Because of the uncertainty around this weekends f

Because of the uncertainty around this weekends f

first_imgBecause of the uncertainty around this weekend’s fixture, we took the decision not to print the programme.So it is available to download free in this link:Saints v Salford (20 MB)It is sponsored by Warrington Audi.last_img

Tabor City woman found dead in Horry County

Tabor City woman found dead in Horry County

first_img Latosha Nicole Lewis, 31, from Tabor City, N.C., was pronounced dead at the scene shortly after midnight, according to Deputy Horry County Coroner Tony Hendrick.Dotson said police are treating the case as a homicide.Click here to read more from WPDE. Horry County, S.C. (WPDE) — Horry County police are investigating a death that happened in the Green Sea area of Horry County early Tuesday morning as a homicide, according to Krystal Dotson, spokesperson for the department.Crews responded to the scene around 12:30 a.m. Tuesday on Carolina Road, located off of Highway 9 near the North Carolina state line between Nichols and Loris.- Advertisement – last_img

Wilmington storm chaser in Houston for Harvey talks about current conditions

Wilmington storm chaser in Houston for Harvey talks about current conditions

first_img That is what Wilmington storm chaser Mark Sudduth said as he is experiencing everything first hand with Harvey.“What is going to be now known as the Houston flood from Harvey is going to be very similar in that a lot of people are going to be trapped, but except in this case Houston did not evacuate. You do not evacuate for rain fall necessarily, certainly not a city of 4 million people.”Suddeth said this storm reminds him of Hurricane Katrina.Related Article: Fix to Kelly dike system still in limbo following community conversation“Well the only thing we can compare this to in the last, in the recent memory 12 years ago would be Hurricane Katrina. This is a flood event that will be very similar, but it is from rain fall not storm serge in the Houston area,” Suddeth said.He said the city is at a standstill due to the heavy bands of continuous rain.“People are driving the wrong way on the interstate to try to get off the interstate system, get home and it was a little bit nerve wracking to be honest with you. I was very safe, but this sort of panic mode when you know that the water is rising all over a good deal of Houston and you’ve got to get somewhere,” Sudduth said.And unfortunately, things aren’t forecasted to get any better, any time soon.“This is going to last for several more days. 3 to 5 more days from today, which is absolutely unprecedented and it’s just going to get worse from here and that is the absolutely truth. This is the beginning of this catastrophe,” Sudduth said.As a Wilmington resident, the storm chaser wants people to always be prepared.“Everybody back in North Carolina, and my hometown there of Wilmington, we need to look at Matthew of last year and Harvey today and remember that we are certainly vulnerable maybe not in the same way as Houston is, for obvious reasons, but we’ve been fairly lucky in South East North Carolina. Despite what we had last year and maybe use this as an example,” Sudduth said.Sudduth said he will be returning back home to North Carolina soon. WILMINGTON, NC (WWAY) — Harvey is still causing catastrophe for millions in Texas.“Disaster unfolding here in slow motion because this is happening over the course of several days.”- Advertisement – last_img read more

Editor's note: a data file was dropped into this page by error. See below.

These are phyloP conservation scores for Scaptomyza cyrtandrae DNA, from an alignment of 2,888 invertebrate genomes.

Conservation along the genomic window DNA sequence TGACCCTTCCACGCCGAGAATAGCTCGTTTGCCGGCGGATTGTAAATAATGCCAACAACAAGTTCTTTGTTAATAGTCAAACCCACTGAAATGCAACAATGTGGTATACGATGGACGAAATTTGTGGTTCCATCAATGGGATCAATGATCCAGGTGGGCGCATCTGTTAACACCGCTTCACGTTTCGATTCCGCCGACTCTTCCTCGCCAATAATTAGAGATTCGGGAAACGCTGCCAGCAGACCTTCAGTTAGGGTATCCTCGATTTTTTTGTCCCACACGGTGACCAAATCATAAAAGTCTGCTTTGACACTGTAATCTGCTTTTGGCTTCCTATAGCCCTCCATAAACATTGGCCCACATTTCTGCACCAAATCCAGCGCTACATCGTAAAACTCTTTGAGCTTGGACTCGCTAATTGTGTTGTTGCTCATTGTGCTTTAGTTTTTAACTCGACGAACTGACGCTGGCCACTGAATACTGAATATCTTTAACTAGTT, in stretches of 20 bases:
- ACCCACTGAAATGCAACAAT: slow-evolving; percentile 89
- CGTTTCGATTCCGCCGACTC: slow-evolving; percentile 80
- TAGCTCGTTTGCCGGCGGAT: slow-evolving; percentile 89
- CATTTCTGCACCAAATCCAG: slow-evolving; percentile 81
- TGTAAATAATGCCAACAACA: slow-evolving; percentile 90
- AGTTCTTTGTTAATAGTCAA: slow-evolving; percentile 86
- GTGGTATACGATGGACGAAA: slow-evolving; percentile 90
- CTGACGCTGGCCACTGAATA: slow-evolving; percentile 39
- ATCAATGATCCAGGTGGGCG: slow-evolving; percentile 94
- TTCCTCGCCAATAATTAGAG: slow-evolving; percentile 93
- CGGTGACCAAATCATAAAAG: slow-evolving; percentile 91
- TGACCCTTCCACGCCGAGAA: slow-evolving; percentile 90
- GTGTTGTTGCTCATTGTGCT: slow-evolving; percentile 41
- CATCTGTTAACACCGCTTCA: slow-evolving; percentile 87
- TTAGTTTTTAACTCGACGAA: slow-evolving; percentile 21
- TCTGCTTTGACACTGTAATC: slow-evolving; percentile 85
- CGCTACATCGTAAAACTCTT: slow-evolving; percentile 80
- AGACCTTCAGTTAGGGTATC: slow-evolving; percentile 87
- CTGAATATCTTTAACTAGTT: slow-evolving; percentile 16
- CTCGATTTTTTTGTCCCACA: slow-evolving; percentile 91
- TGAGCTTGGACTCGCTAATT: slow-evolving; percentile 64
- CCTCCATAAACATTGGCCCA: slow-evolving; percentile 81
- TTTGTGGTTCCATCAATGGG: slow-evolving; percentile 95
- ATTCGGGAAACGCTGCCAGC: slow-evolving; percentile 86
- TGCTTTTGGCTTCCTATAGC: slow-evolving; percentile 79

Pleasure Island Seafood Blues and Jazz Festival returns this weekend

Pleasure Island Seafood Blues and Jazz Festival returns this weekend

first_imgKURE BEACH, NC (WWAY) — The annual Pleasure Island Seafood Blues and Jazz Festival is back for its 24th year in New Hanover County.On Saturday, October 14 and Sunday, October 15, bring your lawn chairs and family, leave your hectic world behind and exercise your “license to chill” for two music-filled days. This year, the festival is boasting two stages with 14 bands. and 5 headliners. For the lineup, click here.- Advertisement – The festival is at the Fort Fisher Military Recreational Area in Kure Beach. Shop for crafts, listen to music, and enjoy a fine wine tasting. Events for children include magicians, face painting, educational exhibits, inflatables and much more.A 2-day advance ticket is $50.One ticket for Saturday is $60 and one ticket for Sunday is $35. Tickets will be available at the front gate if they’re not sold out.Related Article: New Hanover County HazWagon expands to Kure BeachFor more information, click here or check out the event’s Facebook page.last_img read more